Mindfulness is one of the fundamental tenets of Buddhism, and Zen Buddhists have developed unique ways of practicing it over the last 1500 years. In a way, we could say that each detail of Zen is a mindfulness practice. From the way the bowls are held in mealtime ceremonies to how carefully the monks sweep the temple grounds each day, it is all mindfulness in action. The forms of Zen continue to evolve, with modern Zen teachers creating styles of practice for their students that draw on psychology, yoga, social activism and even baking. Along with a new avenue to the transcendence that lies at the heart of Zen, each implicitly provides a new framework for the development of mindfulness.
Zen Mindfulness joins that stream with a new three step approach that treats our states of mind as places that we visit. We explore the landscape of each one and discover its characteristics so that we can pinpoint our position at any time. As we do this we learn to consciously move between these mind-states. Ultimately we see how to integrate and balance them, moving from one to another to live our life in a dynamic way directly inspired by the living moment rather than being unconsciously driven by our fears, worries and fantasies. When we’re emotionally overwhelmed we can recognize that we’re in that “place” and remember to move down the path leading to equanimity. When we need to take resolute action, we know which mind-state is the best one for the job.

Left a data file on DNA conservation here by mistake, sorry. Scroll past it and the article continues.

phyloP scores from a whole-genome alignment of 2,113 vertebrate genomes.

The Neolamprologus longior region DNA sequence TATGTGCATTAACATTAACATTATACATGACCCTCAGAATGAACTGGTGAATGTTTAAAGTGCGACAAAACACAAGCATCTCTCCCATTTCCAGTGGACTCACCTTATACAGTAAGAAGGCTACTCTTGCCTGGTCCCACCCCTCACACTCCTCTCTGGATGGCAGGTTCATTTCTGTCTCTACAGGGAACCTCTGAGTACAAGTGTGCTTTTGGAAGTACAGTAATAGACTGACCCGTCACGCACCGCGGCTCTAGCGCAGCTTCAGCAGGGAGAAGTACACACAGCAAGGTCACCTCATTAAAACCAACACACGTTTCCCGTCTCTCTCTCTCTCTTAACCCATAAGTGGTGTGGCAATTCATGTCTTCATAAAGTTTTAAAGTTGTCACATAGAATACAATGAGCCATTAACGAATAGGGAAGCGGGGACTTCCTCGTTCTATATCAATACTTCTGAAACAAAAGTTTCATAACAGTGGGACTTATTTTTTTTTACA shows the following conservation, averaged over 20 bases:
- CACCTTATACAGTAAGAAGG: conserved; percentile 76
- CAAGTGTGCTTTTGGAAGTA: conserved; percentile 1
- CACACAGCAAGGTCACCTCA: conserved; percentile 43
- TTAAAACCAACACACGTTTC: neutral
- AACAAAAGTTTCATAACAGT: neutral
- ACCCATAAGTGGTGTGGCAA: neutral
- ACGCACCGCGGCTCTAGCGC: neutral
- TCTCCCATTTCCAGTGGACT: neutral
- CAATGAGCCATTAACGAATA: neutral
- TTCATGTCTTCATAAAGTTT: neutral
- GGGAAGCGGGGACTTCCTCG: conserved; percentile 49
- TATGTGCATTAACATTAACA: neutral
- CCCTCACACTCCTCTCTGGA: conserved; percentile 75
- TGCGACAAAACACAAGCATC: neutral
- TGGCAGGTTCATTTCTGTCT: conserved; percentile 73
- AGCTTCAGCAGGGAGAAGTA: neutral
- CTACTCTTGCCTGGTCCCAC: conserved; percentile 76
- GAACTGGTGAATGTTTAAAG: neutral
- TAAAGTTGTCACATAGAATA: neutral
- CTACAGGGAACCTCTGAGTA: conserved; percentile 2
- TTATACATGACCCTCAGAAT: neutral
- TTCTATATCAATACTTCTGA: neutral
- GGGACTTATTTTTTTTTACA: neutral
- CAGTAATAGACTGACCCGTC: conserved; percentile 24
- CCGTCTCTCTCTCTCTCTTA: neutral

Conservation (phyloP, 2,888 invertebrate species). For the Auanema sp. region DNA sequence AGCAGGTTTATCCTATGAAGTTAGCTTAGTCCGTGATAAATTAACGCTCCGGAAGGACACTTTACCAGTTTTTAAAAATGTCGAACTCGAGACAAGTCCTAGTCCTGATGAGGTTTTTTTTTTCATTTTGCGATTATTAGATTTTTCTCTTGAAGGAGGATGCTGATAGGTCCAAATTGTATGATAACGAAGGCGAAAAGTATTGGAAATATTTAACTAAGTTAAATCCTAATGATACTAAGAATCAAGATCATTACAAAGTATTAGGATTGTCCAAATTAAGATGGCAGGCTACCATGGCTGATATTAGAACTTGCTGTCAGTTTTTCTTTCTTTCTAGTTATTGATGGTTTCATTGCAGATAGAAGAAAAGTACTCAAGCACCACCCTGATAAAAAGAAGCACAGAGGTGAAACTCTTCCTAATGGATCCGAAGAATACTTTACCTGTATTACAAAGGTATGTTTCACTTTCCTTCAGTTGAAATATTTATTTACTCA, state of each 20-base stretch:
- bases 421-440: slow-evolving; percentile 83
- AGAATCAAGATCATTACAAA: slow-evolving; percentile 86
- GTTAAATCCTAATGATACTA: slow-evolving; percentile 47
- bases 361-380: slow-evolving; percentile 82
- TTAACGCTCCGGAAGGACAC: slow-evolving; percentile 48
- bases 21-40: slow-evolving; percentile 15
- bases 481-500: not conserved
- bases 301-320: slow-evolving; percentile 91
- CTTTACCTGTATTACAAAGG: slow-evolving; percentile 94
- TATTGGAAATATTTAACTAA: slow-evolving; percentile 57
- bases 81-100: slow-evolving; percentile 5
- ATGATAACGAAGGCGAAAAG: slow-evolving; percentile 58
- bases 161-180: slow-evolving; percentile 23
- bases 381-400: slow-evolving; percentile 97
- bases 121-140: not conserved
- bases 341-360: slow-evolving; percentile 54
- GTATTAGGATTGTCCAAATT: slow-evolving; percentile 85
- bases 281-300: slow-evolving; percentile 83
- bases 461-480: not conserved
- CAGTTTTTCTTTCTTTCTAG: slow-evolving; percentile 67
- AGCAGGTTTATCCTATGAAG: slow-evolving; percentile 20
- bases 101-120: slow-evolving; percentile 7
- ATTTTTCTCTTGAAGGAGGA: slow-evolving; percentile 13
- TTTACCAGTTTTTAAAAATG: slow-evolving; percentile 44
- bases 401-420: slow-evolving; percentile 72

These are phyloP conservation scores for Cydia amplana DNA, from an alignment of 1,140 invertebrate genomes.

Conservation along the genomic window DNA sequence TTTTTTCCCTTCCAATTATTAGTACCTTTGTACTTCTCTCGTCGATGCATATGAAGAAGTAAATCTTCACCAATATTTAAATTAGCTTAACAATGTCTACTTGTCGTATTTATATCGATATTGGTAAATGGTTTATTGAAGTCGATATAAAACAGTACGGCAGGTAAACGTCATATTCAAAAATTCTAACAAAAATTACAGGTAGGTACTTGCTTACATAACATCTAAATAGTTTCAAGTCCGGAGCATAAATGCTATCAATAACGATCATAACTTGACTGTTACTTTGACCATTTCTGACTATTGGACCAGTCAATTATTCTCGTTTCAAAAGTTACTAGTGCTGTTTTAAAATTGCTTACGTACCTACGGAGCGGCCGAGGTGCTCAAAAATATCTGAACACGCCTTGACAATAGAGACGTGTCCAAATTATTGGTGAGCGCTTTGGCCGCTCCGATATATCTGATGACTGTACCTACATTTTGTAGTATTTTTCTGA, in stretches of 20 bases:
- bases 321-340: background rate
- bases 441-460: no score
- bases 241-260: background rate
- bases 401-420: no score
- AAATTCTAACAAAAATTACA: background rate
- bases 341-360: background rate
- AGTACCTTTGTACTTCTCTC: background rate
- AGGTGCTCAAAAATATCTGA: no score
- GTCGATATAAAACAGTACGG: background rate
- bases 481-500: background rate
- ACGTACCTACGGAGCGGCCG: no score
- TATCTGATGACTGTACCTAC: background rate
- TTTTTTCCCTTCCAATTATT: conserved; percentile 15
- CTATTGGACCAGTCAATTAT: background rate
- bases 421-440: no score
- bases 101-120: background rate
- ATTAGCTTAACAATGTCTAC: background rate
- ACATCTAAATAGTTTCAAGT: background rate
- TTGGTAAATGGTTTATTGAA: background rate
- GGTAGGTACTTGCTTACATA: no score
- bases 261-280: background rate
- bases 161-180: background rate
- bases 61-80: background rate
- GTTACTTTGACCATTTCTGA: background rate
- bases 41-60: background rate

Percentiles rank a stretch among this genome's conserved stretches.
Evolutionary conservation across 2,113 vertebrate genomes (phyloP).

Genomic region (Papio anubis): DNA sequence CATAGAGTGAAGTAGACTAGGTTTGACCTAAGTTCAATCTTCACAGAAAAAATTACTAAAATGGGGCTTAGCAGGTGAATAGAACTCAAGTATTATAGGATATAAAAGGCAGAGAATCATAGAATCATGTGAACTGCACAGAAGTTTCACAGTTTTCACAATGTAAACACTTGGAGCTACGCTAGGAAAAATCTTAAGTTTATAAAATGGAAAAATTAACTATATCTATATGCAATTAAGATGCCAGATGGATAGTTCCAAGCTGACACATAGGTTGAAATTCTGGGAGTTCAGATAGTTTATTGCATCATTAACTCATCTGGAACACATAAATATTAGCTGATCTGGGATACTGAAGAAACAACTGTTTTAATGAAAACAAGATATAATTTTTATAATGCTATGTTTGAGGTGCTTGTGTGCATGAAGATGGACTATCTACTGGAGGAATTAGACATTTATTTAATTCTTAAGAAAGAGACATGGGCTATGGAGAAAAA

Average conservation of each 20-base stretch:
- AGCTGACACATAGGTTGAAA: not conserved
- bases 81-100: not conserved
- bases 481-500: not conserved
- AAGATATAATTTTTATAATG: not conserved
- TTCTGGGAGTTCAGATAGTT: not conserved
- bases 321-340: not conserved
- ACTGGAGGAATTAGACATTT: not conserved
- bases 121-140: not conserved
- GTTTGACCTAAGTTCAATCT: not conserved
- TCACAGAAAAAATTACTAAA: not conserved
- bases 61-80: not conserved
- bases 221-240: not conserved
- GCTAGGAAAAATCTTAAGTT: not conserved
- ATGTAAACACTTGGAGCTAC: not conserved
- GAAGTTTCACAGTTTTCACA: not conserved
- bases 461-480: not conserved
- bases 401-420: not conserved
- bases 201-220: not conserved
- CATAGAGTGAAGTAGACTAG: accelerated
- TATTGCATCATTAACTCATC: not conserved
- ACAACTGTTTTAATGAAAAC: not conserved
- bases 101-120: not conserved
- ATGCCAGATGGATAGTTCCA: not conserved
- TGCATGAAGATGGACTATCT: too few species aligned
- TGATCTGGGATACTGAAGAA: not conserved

As we learn to recognize when we’re in these places and move between them, we spend less time being “lost” – semi-consciously impelled from one emotionally charged state to another – and more time being fully aware of our decisions and actions as well as the interplay of our thoughts and emotions. This is Zen Mindfulness, and as it is built on the solid foundation of experience it is not easily shaken.